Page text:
Thursday, May 22, 2014

A Radical Departure... Marx, Part I

So, I've been reading me some Marx.  With a deliberate purpose, this time around: I was trying to divine Marx's fundamental principles.

See, I encountered this concept called the "Lumpenproletariat", which is essentially a derogatory term for the welfare class that Marx used.  "Wait," I thought, "Wouldn't Marx be -for- the welfare class?"  So I started reading.

Long story short: Nope.  Marx regarded the welfare class as class security for the bourgeois.  He expected them to be counter-revolutionary and vote for bourgeois socialists, who he describes thusly:

"The Socialistic bourgeois want all the advantages of modern social conditions without the struggles and dangers necessarily resulting therefrom. They desire the existing state of society, minus its revolutionary and disintegrating elements. They wish for a bourgeoisie without a proletariat. The bourgeoisie naturally conceives the world in which it is supreme to be the best; and bourgeois Socialism develops this comfortable conception into various more or less complete systems. In requiring the proletariat to carry out such a system, and thereby to march straightway into the social New Jerusalem, it but requires in reality, that the proletariat should remain within the bounds of existing society, but should cast away all its hateful ideas concerning the bourgeoisie... Bourgeois Socialism attains adequate expression when, and only when, it becomes a mere figure of speech.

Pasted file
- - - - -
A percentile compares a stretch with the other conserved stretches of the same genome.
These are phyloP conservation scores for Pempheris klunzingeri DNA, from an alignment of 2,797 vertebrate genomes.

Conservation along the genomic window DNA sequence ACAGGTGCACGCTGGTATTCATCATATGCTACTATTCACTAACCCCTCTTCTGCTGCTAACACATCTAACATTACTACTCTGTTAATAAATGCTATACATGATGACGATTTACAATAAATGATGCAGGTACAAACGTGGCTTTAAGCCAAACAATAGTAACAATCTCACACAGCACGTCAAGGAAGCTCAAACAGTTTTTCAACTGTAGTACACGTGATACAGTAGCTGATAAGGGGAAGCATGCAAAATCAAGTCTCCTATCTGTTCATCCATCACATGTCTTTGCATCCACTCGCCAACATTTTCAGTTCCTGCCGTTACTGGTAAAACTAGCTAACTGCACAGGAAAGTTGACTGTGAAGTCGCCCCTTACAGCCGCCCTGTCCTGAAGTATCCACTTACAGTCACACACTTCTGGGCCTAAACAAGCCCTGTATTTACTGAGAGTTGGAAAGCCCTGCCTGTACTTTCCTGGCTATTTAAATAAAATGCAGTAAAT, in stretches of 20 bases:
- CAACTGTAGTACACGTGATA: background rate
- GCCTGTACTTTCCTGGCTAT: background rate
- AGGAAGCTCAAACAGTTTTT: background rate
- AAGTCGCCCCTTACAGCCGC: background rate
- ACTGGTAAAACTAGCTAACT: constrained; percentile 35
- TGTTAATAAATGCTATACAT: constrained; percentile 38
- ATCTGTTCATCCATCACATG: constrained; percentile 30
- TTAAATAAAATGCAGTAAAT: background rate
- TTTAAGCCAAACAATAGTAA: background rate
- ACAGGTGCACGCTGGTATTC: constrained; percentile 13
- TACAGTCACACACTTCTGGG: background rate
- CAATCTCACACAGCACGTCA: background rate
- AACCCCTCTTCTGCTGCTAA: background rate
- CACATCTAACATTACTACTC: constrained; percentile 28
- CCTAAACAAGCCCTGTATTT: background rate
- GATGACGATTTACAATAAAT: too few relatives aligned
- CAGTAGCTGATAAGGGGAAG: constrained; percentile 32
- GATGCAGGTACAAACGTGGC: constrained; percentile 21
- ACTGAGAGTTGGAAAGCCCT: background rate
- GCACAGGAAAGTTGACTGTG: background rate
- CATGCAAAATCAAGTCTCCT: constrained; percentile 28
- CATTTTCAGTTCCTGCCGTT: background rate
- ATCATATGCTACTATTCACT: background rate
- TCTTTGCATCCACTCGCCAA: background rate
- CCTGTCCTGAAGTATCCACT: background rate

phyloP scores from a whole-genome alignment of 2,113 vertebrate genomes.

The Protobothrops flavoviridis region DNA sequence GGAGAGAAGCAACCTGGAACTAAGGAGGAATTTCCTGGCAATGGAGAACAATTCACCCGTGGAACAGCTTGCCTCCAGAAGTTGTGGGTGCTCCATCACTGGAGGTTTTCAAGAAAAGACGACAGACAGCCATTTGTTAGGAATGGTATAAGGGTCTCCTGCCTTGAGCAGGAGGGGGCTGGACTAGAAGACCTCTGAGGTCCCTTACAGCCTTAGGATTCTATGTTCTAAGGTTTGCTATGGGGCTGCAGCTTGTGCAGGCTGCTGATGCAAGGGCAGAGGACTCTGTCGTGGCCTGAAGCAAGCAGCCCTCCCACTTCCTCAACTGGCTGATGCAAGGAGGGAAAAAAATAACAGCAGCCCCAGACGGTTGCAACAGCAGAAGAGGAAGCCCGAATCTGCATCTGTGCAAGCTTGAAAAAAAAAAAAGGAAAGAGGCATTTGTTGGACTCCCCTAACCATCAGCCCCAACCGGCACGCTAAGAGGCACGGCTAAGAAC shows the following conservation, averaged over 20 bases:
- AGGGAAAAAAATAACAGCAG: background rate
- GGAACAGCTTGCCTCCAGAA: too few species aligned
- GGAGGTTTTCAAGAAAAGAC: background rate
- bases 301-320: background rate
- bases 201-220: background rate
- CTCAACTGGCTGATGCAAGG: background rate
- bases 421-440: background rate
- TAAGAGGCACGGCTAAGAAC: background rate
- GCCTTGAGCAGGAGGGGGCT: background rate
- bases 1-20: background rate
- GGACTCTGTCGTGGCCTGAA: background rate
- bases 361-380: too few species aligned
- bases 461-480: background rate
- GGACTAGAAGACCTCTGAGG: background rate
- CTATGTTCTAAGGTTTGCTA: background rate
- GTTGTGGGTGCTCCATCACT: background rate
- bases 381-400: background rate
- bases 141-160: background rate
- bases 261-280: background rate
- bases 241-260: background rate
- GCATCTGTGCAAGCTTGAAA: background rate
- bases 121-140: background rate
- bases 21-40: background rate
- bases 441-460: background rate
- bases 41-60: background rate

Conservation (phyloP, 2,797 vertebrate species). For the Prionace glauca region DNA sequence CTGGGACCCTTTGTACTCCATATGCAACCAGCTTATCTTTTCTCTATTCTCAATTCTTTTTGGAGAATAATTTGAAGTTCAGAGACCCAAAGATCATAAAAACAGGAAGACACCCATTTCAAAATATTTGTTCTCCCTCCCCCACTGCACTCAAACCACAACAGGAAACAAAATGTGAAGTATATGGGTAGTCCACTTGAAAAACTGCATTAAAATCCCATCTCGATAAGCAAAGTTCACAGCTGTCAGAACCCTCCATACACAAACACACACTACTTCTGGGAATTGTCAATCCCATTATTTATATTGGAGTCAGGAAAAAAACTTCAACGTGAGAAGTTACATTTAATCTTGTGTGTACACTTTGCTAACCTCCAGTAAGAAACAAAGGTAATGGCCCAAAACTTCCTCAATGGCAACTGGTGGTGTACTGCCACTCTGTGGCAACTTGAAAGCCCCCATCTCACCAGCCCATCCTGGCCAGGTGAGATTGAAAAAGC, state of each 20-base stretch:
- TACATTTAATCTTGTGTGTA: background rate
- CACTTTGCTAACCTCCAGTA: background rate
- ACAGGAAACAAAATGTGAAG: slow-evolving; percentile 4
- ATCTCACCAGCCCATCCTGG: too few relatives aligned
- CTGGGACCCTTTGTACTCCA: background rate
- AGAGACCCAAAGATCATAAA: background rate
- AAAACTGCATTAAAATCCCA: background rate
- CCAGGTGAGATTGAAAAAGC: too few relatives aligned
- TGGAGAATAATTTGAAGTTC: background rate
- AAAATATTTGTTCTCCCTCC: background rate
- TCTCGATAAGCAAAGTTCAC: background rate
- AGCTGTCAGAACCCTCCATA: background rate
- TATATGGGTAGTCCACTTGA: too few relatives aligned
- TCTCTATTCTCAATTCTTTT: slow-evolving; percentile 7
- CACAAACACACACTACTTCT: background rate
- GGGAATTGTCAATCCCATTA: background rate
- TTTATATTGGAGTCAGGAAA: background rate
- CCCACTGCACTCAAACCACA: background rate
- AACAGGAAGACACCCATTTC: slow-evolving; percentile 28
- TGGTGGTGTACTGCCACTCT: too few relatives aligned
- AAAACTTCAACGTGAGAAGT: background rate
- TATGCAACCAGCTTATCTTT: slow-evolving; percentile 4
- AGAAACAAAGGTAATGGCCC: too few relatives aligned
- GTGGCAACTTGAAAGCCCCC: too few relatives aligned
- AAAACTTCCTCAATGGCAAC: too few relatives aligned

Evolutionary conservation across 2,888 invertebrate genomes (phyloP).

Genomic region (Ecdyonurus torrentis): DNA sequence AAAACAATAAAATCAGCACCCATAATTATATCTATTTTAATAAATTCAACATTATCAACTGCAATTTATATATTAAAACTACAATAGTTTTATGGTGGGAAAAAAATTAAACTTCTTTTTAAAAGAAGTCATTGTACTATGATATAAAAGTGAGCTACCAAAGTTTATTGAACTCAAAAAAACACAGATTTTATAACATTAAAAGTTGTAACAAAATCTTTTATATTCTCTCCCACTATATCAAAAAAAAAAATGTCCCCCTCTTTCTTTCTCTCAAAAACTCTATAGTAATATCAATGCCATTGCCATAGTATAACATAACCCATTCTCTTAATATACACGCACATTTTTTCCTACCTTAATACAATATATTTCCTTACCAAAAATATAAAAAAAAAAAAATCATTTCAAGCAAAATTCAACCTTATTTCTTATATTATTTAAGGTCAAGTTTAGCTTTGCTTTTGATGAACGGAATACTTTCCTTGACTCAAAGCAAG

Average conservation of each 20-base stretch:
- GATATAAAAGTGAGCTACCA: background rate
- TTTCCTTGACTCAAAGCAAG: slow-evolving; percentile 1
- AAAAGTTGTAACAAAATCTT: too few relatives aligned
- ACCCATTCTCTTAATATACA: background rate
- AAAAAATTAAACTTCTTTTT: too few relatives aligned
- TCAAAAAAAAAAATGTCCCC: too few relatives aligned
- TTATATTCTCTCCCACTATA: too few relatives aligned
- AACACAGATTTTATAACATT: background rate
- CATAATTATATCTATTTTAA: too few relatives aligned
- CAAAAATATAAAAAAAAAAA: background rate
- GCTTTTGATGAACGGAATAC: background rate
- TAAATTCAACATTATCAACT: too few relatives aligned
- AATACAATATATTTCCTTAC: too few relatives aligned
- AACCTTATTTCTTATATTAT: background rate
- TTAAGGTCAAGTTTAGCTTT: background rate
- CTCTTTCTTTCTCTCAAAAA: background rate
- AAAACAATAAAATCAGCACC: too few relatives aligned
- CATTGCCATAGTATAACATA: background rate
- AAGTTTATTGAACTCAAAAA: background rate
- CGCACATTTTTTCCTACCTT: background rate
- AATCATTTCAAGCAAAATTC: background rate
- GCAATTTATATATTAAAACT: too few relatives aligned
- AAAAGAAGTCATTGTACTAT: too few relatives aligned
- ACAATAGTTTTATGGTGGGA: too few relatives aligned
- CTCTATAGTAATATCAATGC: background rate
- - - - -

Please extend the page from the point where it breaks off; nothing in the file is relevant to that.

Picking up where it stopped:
Free trade: for the benefit of the working class. Protective duties: for the benefit of the working class. Prison Reform: for the benefit of the working class. This is the last word and the only seriously meant word of bourgeois socialism. It is summed up in the phrase: the bourgeois is a bourgeois — for the benefit of the working class."

With the possible exception of Free Trade, which has a habit of undermining the bourgeois, what political party does this sound like?

Ain't the Republicans.

What -are- the Republicans?  Well, who are the proletariat?

The working class.

Which political party is dominated by the beliefs of the working class?

Now, this is not to say that the Republicans -aren't- largely run by the upper classes; this is true as much of the Republicans as the Democrats.  The difference is that Republicans do a much better job of reflecting the wishes of their constituents.  The Tea Party represented the proletariat, the working classes, more truly than had been seen in a while; they weren't quite -welcomed- by the Republicans, but neither were they turned away.

I'll leave further ramifications of the Republicans being more proletariat in nature, and the Democrats more bourgeoisie in nature, to the reader.

I'll close with a quote from Marx, and my simplistic translation:

"The bourgeoisie finds itself involved in a constant battle. At first with the aristocracy; later on, with those portions of the bourgeoisie itself, whose interests have become antagonistic to the progress of industry."

The bourgeois will stop promoting free-market capitalism, and start opposing it, when capitalism stops benefiting them.

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